site of the Musee D’Orsay is filled
with history. In the 16th Century it was
the gardens of Marguerite de Valois, queen
to Henri IV. Divided up after her death,
it was covered with an upper class neighbourhood.
Meanwhile on the banks of the river Seine
pieces of the famous property were becoming
a stopping place for river traffic.
This demand made is necessary to form
a quay, and in 1615 the Quai d'Orsay was
stated under the auspices of Napoleon
the first. At the end of the 18th century
the Hôtel de Salm (today the Musée
de la Légion d'honneur) was built,
between 1782 and 1788. On the exact spot
of the Museum there was a cavalry barracks
and the Palais d'Orsay. During the Paris
Commune in 1871, the entire neighbourhood
was burnt down. For thirty years the ruins
of the Palais d'Orsay was a “reminder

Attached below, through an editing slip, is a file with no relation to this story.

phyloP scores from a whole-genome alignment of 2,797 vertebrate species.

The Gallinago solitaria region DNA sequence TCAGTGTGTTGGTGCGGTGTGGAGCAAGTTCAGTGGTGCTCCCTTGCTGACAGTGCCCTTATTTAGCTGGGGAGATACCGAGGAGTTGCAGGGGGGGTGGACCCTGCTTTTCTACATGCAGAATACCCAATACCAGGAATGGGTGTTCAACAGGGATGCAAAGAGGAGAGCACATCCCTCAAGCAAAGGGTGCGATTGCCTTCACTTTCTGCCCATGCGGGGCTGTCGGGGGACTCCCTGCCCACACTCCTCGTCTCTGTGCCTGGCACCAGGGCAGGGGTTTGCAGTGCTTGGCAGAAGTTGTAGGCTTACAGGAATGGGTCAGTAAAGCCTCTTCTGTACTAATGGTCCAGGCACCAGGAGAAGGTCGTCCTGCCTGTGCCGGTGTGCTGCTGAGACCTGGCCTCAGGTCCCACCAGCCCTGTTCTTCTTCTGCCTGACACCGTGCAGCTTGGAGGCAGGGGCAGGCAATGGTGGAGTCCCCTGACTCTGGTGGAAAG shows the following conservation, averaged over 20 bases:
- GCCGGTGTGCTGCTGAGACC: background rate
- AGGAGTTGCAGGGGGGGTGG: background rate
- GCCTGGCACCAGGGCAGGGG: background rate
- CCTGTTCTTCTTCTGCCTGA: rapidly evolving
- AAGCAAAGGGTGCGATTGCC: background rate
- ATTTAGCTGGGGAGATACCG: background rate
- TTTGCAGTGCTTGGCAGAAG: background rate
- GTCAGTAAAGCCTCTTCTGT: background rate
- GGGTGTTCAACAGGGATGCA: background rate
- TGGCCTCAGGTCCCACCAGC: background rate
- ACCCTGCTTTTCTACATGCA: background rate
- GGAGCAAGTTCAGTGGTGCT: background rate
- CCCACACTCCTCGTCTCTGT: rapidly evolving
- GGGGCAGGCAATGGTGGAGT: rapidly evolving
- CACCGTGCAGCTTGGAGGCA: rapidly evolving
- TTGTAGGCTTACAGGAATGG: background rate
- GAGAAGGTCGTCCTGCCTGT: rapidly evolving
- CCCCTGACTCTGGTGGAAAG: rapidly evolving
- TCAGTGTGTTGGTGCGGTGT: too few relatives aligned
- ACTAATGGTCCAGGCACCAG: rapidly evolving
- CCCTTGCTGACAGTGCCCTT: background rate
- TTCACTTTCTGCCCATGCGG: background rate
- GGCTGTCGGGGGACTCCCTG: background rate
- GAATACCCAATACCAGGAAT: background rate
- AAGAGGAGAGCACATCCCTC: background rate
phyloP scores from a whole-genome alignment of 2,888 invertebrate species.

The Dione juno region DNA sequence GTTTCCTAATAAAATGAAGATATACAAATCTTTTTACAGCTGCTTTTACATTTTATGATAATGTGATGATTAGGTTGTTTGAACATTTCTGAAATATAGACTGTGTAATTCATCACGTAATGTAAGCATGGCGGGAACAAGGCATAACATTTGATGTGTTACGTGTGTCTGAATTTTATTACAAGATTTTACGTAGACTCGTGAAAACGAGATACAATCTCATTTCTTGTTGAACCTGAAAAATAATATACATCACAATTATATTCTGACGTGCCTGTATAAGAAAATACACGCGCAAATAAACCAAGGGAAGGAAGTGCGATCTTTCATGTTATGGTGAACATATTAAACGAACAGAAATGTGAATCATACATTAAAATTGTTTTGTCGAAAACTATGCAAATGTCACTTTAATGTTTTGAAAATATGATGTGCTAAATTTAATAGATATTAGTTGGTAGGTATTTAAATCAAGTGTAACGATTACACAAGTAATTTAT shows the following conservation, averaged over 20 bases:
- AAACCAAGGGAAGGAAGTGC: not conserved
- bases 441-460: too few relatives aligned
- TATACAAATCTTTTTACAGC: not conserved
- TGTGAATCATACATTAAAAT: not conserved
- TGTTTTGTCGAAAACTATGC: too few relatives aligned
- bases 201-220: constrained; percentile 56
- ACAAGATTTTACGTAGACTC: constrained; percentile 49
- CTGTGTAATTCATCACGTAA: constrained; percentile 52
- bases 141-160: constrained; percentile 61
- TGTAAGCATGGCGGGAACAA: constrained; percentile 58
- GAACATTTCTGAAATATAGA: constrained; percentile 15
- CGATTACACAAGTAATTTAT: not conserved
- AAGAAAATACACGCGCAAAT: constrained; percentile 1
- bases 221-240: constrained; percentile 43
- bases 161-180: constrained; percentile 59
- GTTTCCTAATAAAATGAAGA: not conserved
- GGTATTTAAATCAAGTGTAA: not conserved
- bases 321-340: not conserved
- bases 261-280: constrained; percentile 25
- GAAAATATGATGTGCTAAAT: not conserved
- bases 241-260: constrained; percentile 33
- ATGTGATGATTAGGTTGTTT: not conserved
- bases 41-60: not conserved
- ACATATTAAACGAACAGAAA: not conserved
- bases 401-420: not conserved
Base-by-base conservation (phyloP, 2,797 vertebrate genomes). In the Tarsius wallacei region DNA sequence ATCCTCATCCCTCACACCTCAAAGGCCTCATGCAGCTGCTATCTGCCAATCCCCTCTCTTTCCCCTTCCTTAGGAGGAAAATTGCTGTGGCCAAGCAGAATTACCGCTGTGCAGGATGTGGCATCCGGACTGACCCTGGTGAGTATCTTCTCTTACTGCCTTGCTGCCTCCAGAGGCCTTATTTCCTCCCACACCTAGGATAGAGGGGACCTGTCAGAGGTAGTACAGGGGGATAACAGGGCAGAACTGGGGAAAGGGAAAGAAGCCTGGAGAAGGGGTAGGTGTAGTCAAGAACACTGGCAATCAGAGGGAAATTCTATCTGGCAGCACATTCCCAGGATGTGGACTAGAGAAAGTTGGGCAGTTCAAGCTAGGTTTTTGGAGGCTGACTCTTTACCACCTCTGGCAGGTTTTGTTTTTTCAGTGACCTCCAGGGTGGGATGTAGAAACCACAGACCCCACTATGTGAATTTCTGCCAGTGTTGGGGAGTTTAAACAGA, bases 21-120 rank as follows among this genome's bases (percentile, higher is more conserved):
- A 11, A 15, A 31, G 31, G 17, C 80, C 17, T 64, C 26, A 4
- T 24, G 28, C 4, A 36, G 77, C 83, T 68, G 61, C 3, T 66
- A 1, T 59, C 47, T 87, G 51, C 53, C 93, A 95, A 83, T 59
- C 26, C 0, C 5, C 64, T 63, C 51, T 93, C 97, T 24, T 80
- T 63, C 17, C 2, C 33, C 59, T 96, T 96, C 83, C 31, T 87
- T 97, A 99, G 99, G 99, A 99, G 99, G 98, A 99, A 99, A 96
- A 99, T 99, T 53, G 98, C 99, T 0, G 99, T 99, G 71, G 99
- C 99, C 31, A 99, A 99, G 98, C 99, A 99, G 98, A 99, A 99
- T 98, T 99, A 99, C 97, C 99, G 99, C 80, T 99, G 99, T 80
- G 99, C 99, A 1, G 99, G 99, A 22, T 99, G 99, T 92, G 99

of the horrors of civil war”.
1900 the French government gave the land
to the Oleans Railway Company planned
to build a more central terminus station
on the site of the ruined Palais d'Orsay.
The project was considered a challenging
one because of the vicinity of the Louvre
and the Palais de la Légion d'honneur.
It would be a horror if the new station
didn’t fit in with its neighbours.
It would soon be one of the most modern
transport facilities in Paris.
After 1939 the station began to feel its
age and slowly slipped into obsolescence.
While it continued to function it was
all downhill; its hotel closed its doors
in 1973 despite its historic position,
and change was soon to follow.
On October 20th 1977 the Direction des
Musées de France made the decision
to make the station into a museum. It
would celebrate the life and times of
the first half of the 19th century. The
President of the Republic, François
Mitterrand, inaugurated the new museum
on December 1st, 1986, and it opened to
the public on December 9th.